This is an often routine, and sometimes mandatory test for newborns, in some states! However, most providers don’t really give informed consent for this test as they should be doing. It’s always good to know stats, benefits and risks to make an informed decision, especially if you are an unassisted birther that is seeking out a provider for the sole purpose of obtaining PKU testing for your new baby!

I was inspired to write this article because I have recently seen a few doula clients deal with providers telling them that their “baby has a huge risk of death if they decline the test,” when they questioned the necessity of having their baby’s foot pricked. However, I found it odd that when I or the family asked, those same providers failed to provide even the simple information, especially statistics, as stated in the article below. I personally feel that if a provider puts so much stress and fear into a test, they should be able to provide at minimum, this information to the parents so they can make a clear decision.

So first, let’s see, what does the newborn screening typically test for? What do those genetic abnormalities mean for your baby? How rare/common ARE they? And what is the typical treatment if discovered?

Biotidinase deficiency

A lack of ability to recycle biotin in the body

Occurrence rate: 1 in 60,000

Treatment: biotin supplementation

Citrullinema

A lack of ability to remove ammonia from the body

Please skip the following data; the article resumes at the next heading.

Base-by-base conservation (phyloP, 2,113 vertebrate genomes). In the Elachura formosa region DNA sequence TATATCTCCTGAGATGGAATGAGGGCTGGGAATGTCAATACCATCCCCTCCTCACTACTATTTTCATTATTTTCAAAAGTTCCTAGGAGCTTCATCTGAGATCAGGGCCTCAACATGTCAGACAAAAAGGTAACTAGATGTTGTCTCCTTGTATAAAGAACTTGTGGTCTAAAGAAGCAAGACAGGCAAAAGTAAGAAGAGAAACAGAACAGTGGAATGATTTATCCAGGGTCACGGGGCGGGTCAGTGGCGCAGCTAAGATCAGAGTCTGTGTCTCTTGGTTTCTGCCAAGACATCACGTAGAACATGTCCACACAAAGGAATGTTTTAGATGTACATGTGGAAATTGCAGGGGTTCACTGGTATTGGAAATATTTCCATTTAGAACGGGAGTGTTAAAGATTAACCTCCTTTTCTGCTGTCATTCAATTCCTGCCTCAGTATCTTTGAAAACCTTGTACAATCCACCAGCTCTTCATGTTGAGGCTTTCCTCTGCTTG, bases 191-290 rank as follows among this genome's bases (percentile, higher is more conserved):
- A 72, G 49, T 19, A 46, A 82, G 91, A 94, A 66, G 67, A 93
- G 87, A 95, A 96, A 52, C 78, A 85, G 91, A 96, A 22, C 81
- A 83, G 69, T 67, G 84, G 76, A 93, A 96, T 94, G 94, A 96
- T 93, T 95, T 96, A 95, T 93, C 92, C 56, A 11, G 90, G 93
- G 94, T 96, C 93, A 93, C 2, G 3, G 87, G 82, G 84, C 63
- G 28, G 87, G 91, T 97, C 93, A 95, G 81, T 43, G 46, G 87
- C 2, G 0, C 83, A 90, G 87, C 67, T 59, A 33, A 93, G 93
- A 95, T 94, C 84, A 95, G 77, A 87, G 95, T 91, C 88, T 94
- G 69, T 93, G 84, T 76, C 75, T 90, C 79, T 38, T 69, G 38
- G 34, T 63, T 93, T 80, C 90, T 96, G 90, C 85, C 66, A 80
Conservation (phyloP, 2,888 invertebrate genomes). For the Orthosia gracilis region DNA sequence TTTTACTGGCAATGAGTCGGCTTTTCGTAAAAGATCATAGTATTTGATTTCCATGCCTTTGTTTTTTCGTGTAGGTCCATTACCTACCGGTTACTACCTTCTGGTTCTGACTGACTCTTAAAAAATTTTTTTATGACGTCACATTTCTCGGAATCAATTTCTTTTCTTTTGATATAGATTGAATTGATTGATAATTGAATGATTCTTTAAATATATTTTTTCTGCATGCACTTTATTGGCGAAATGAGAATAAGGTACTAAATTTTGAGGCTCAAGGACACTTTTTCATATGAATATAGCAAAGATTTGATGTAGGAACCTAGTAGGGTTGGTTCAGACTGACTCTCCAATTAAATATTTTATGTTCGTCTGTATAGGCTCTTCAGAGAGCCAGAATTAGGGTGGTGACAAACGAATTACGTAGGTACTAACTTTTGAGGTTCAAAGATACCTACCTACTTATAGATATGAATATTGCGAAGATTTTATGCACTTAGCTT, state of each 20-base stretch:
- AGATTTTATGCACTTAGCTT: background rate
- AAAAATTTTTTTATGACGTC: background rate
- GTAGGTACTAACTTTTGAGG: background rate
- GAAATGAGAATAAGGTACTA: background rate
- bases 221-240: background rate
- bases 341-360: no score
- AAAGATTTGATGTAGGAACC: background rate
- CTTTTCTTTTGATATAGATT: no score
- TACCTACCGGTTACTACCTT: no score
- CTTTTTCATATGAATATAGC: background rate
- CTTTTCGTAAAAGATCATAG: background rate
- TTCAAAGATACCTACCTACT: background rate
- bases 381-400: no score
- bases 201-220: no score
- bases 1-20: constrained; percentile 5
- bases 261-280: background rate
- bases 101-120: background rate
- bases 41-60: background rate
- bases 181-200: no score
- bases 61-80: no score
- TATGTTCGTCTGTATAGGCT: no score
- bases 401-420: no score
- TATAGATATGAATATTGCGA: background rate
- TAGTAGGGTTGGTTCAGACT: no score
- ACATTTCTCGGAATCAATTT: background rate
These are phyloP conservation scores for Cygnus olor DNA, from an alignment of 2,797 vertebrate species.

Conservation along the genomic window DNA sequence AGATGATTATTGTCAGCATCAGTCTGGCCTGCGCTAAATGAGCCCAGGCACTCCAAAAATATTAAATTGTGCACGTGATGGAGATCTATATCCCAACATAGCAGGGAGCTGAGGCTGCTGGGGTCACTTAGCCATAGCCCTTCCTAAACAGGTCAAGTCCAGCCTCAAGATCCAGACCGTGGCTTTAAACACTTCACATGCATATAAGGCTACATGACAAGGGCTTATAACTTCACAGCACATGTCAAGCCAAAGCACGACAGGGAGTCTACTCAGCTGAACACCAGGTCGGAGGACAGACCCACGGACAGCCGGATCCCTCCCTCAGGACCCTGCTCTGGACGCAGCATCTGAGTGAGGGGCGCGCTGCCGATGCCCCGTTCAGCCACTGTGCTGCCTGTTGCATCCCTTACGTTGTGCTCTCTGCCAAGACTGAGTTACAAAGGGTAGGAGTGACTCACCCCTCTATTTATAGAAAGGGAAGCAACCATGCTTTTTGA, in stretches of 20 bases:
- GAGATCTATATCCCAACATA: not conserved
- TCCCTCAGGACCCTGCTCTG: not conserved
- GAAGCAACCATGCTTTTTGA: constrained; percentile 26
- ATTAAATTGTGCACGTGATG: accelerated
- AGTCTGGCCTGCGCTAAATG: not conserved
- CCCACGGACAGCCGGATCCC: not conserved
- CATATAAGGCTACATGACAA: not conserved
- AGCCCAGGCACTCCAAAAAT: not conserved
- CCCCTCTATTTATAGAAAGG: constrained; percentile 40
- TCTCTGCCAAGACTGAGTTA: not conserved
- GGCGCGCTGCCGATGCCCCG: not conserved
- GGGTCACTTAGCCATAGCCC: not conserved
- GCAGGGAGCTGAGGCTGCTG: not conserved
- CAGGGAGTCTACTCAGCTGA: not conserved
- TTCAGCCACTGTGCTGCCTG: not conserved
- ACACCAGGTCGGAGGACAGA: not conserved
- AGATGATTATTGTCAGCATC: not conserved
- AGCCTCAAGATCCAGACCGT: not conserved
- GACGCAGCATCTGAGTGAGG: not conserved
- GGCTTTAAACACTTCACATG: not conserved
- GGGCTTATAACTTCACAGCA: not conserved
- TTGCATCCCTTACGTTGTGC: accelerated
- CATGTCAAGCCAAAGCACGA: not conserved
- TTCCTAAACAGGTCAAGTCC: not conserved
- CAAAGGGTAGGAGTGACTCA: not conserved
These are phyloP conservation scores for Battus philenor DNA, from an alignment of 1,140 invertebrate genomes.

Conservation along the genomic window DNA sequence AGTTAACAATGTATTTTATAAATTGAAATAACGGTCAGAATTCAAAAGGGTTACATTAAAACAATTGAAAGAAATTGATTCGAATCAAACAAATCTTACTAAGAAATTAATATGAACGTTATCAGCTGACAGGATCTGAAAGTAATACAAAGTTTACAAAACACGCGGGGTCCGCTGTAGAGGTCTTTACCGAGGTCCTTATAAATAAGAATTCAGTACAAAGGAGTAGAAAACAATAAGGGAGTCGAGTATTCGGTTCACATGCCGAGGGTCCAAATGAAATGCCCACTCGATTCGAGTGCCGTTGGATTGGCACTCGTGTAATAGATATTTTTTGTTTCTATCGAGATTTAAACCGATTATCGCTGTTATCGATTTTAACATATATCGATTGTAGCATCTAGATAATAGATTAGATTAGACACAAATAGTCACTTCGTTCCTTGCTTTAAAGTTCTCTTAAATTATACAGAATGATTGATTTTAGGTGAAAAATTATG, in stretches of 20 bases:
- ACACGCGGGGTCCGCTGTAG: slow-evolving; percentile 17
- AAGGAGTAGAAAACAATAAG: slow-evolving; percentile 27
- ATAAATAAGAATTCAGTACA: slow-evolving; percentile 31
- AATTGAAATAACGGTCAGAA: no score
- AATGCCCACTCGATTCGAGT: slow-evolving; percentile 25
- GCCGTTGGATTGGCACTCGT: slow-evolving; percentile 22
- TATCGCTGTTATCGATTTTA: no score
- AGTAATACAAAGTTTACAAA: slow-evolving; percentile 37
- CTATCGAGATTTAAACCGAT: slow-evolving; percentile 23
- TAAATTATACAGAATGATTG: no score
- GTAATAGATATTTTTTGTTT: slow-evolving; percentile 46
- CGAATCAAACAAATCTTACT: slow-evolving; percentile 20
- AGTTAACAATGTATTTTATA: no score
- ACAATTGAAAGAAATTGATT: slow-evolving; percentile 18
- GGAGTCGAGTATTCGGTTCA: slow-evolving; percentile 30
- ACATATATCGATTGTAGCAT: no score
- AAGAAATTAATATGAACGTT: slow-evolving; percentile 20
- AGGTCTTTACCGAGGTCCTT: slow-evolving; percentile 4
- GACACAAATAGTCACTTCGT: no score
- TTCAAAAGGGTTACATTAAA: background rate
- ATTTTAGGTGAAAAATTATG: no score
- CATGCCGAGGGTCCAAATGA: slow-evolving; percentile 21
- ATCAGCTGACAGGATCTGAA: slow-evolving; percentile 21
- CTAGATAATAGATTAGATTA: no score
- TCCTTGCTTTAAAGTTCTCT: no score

Occurrence rate: 1 in 57,000

Treatment: low protein diet, arginine supplementation, blood tests to monitor levels and liver transplant in extreme cases

Congenital Hypothyroidism

A low functioning thyroid

Occurrence rate: 1 in 2750

Treatment: iodine supplementation and follow up monitoring for thyroid

Congenital adrenal hyperplasia

A genetic abnormality that prevents the body from producing adequate Cortisol. There are several different variations of this. This can lead to poor digestive capabilities, hormone production and thyroid function, usually later in life, but in more severe cases, it can lead to dehydration in newborns due to failure to absorb and retain hydration. This test has one of the highest false positive rates of all that the Newborn Screening tests for, leading to 200 falsely diagnosed newborns being followed up with for every ONE true positive result.

Occurrence rate: The mild form can be found in about 1 in 1,000 babies, however, the severe form is much more rare, being found in approximately 1:15,000 babies.

Treatment: For mild cases, children are often recommended to be placed on steroids and a cortisol supplementation, especially when ill. For more severe cases, females may require genital reconstruction, and higher doses of hormonal, cortisol and steroid prescriptions, as the child grows, especially.

Cystic Fibrosis

Mutation in the CFTR gene, causes altered properties of secretions as a result of altered chloride transport

Occurrence rate: 1 in 4000

Treatment: physiotherapy & antibiotics

*a sweat test for CF is actually said to be more accurate than the newborn screening*

Galactosemia

galactose-1-phosphate uridyl transferase (GALT) deficiency

Occurrence rate: 1 in 50,000

Treatment: galactose-restricted diet

Phenylketonuria

Over abundance of phenylalanine in the body due to a PAH gene mutation, which can lead to poor brain development.

Occurrence rate: 1 in 14,000

Treatment protocol: phenylalanine-restricted diet

Pompe Disease

Caused by a mutation in the GAA gene (acid alpha-glucosidase), this disease is known by the build up of glycogen, a sugar molecule. This build up can lead to organ and muscular damage. Not all types of Pompe disease are infantile.